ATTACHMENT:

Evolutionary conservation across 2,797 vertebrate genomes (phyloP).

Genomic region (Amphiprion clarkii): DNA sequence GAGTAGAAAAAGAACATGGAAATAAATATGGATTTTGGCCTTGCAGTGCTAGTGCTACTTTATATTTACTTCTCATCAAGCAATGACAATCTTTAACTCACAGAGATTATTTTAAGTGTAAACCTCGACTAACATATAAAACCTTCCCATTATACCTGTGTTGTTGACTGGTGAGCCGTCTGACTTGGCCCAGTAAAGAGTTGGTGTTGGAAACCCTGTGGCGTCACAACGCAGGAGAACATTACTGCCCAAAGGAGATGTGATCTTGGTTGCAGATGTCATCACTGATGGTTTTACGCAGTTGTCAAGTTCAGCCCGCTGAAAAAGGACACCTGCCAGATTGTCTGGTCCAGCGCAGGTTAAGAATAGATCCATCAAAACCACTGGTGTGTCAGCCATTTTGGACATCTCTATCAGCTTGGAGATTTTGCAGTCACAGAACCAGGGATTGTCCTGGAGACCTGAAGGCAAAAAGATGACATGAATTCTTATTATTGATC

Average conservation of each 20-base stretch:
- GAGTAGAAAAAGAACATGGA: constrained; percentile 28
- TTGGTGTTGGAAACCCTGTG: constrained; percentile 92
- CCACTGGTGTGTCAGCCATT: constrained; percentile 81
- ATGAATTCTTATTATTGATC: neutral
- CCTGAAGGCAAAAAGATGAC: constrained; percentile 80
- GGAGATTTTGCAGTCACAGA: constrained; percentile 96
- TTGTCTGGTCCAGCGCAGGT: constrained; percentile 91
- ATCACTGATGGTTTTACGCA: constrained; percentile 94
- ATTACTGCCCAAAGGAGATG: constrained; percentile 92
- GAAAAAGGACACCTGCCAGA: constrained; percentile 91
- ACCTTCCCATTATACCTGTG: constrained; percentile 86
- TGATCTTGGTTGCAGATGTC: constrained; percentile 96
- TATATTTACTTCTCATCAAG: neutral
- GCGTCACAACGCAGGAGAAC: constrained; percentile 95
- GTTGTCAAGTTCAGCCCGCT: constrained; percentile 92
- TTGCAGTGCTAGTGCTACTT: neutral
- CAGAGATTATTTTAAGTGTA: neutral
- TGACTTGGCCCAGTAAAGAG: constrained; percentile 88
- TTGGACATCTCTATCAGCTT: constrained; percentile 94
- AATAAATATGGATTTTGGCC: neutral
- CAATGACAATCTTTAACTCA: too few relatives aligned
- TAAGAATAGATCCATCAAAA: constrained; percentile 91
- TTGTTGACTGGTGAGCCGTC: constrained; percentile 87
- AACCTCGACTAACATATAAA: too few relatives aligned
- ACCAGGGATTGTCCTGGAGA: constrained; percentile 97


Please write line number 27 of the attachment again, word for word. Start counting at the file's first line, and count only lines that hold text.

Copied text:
- AACCTCGACTAACATATAAA: too few relatives aligned